- My language is horrible. This node contains swearing to a degree which 50 Cent is appalled by. I supposed this is a testament to "If you have something intelligent to say, you can say it without swearing".
CreditsDirector: Michael Mann
Writer: Michael Mann
Producer: Michael Mann
Colin Farrell as James "Sonny" Crockett / Mr. Moustache
Jamie Foxx as Rico Tubbs / Black Dude
Gong Li as Isabella / Female Lead
Luis Tosar as Jesus Montoya / Mysterious Big Bad Guy
John Ortiz as Jose Yero / Original Bad Guy
Do you hate your job? I do. I'm a starving student and my job is necessary for my survival. This is unfortunate, because I work at McDonalds. I bring this up only for background information so you realize I am a human being with real emotions and feelings. No, I am not a mindless jackass who hates things with no regard for content. In fact, I am even going to try to describe this movie's storyline without spite or malice. And yes, I made sure to put the word "try".
After one of my many shifts, I decided to catch a movie. The only thing really playing was Miami Vice. Well shit! Miami Vice? I loved that show. Don Johnson was a hero of my time. Latin lovers. Cocaine like crazy. BOATS! BOATS! So, I got into my car and pretended I was fast and furious. Didn't want to be late.
Too bad! I missed the previews. This movie is off to a shitty start. I love previews. I go to movies FOR the previews. Already in my bad books, Vice. Thanks for nothing! Strike One.
You know those cool James Bond movies with the sexy/sleak intros? They take like four minutes and are really artsy and stuff. Yeah? Well, too bad. Miami Vice took the "unconventional" route. That is to say, they didn't even tell you what the hell you were watching. Which was both confusing and annoying. I wasn't sure if I had the right theatre. Was this Miami Vice or a really fucked up movie about strippers in tight silver clothing? Eventually, some black dude beat up some big dude. Maybe I was watching Blade and that dude was actually a vampire. Hell yeah! Vampires!
God damnit, no! I'm watching a movie about some guy who gets a phone call from some other guy who is driving really fast and sweating. Does that sound like a really vague and useless description of the opening of the movie? Well, I had to piece it together later on. Because it certainly didn't make sense then
Maybe they're being really "unconventional" and are going to show us the title splash at the end... Naw. That's just weird.
At this point, we still don't know who any of these characters are. I do know that Colin Farrell has some admirable facial hair. Seriously. That dude? He can grow it. I wonder if he's always been that hairy or it came later in life. I hope it came later in life. I want to be able to have a moustache that allows me to pick chicks up. And yes, I mean literally pick them up. Because he is not suave at all. And the fact that women like him is because women don't make any sense.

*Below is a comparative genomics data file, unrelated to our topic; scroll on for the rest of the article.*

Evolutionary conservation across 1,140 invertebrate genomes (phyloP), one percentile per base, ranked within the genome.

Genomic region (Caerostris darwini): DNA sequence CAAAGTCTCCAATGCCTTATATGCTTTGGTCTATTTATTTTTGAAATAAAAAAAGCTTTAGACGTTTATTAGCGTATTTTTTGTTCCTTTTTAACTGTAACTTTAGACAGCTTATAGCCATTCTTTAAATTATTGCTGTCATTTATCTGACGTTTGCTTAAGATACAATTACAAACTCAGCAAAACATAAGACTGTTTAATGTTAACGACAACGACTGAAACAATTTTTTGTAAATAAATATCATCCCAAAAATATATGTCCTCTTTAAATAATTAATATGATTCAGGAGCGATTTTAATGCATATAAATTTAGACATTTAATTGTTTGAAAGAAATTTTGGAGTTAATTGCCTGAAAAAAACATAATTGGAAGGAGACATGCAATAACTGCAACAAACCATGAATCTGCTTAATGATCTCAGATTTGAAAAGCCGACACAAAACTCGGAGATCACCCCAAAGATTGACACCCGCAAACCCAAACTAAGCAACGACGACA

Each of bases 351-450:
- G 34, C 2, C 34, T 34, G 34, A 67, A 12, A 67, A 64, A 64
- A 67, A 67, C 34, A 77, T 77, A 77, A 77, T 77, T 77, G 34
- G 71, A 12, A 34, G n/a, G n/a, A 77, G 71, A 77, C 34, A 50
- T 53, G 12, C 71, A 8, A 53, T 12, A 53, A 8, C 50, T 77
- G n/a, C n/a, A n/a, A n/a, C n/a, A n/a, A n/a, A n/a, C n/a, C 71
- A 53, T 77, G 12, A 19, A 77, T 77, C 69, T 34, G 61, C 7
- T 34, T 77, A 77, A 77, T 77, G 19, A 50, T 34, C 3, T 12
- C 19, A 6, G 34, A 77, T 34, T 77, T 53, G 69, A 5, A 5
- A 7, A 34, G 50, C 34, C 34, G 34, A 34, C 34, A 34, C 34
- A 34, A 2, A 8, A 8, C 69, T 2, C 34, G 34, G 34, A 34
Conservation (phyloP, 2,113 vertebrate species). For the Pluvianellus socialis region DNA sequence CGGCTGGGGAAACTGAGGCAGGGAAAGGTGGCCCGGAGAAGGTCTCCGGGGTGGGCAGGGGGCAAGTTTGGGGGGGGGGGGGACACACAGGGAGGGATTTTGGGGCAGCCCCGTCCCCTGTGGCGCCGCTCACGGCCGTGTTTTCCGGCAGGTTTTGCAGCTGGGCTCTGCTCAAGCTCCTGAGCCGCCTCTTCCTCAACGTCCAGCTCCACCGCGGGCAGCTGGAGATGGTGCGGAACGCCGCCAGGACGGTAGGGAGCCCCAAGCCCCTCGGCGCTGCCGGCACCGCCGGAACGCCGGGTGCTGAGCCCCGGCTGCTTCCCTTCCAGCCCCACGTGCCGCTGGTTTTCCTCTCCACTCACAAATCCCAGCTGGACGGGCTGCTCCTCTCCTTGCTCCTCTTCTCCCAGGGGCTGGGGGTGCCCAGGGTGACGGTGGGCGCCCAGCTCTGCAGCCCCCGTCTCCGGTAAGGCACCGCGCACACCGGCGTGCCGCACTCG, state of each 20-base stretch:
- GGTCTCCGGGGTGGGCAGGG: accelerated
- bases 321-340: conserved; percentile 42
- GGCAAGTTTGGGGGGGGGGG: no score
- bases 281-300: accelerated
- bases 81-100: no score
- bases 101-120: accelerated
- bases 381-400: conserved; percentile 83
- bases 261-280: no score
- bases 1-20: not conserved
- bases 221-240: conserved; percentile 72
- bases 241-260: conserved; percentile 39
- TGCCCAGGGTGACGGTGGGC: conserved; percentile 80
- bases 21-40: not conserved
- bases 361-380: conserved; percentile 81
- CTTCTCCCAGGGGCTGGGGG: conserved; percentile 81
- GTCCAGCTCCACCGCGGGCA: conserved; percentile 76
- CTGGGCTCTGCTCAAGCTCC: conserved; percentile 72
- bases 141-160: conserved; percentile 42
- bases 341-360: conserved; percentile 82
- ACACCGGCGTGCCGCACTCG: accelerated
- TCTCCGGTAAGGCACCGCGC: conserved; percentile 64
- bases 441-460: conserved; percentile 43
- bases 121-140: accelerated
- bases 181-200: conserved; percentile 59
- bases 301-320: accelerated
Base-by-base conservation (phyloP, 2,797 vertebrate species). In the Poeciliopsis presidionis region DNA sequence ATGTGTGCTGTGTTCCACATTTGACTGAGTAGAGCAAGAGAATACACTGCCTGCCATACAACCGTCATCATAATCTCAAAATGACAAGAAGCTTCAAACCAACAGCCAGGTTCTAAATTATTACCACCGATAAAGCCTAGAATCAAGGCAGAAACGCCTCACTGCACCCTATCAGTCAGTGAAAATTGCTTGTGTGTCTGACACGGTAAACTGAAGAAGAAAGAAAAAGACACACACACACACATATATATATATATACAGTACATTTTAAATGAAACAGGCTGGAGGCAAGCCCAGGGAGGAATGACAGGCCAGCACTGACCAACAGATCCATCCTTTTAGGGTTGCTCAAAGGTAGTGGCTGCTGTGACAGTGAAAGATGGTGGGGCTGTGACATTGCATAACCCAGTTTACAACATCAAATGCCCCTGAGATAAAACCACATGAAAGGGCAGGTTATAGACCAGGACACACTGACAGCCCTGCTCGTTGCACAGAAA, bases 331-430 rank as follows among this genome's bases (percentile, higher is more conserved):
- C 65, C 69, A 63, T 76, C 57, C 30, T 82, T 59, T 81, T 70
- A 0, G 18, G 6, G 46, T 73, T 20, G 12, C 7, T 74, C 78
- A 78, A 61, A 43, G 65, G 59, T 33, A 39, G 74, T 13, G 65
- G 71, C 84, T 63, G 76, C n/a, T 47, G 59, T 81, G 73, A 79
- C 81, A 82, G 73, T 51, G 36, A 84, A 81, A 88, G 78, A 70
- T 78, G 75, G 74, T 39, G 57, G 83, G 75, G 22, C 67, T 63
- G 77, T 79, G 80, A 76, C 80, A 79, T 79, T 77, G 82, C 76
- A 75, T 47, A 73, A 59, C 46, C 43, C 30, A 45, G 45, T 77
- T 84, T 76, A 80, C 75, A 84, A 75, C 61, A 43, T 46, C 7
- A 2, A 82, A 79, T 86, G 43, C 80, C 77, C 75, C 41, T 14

Lots of other phone calls are made and then everyone shows up behind crazy sweating dude. Did I mention he was crazy before? I should have. He's running away from... Uh... Okay. No. They didn't explain that. Nevermind. But he's running. And for some reason, he told Mr. Moustache. And then suddenly we're looking at a completely different scene with a shady deal going on. Some people trying to buy guns/cocaine/women/feudal slaves from some other people. And then it all goes wrong! Holy shit!
The white guys are actually working for the FBI! Or the Russians are (In retrospect, I think they were Cubans. Not Russians. Fuck that. Another strike for confusing me). One of these groups was trying to set the others up. And then failed. And then just when you think they're all going to get off and go their separate ways, a ship with giant cannons sails in and starts blowing the fuck out of some dudes. Okay. So there was no ship. But there are snipers. With GIANT FUCKING RIFLES. Holy crap. Everything goes quiet for a minute and then the white dudes blow the fuck up. It's beautiful.
This would be a beautiful time to give us a splash screen telling us what movie we're watching...
Or not. Whatever.
Now it's time to pay close attention, because the shit gets confusing here. For some reason, black dude and Mr. Moustache have gotten in on some really secret operations. Because the FBI/CIA/NSA/Autobots have all got traitors in their midst. Or something. Again, I got really confused because Mr. Moustache got really hostile towards... some dude who we don't know. And this dude basically says, "Go find bad guys. Do whatever you want. I'm really unimportant, since they would have anyway." Because they're badass. You know this because they don't take shit from nobody. Including their boss. If I ever acted like that with my boss, she'd smack me across the head. I guess that's why they're cops and I'm not. At least... I think they're cops. Nobody has really explained that yet.
They washed each other's backs.
What the FUCK?!
Okay. Now it's after the shower. Are they just really... really flirty friends or is there a relationship involved?
Ahh. They have sex. And she tells him to fall asleep inside her. I get it. Romantic.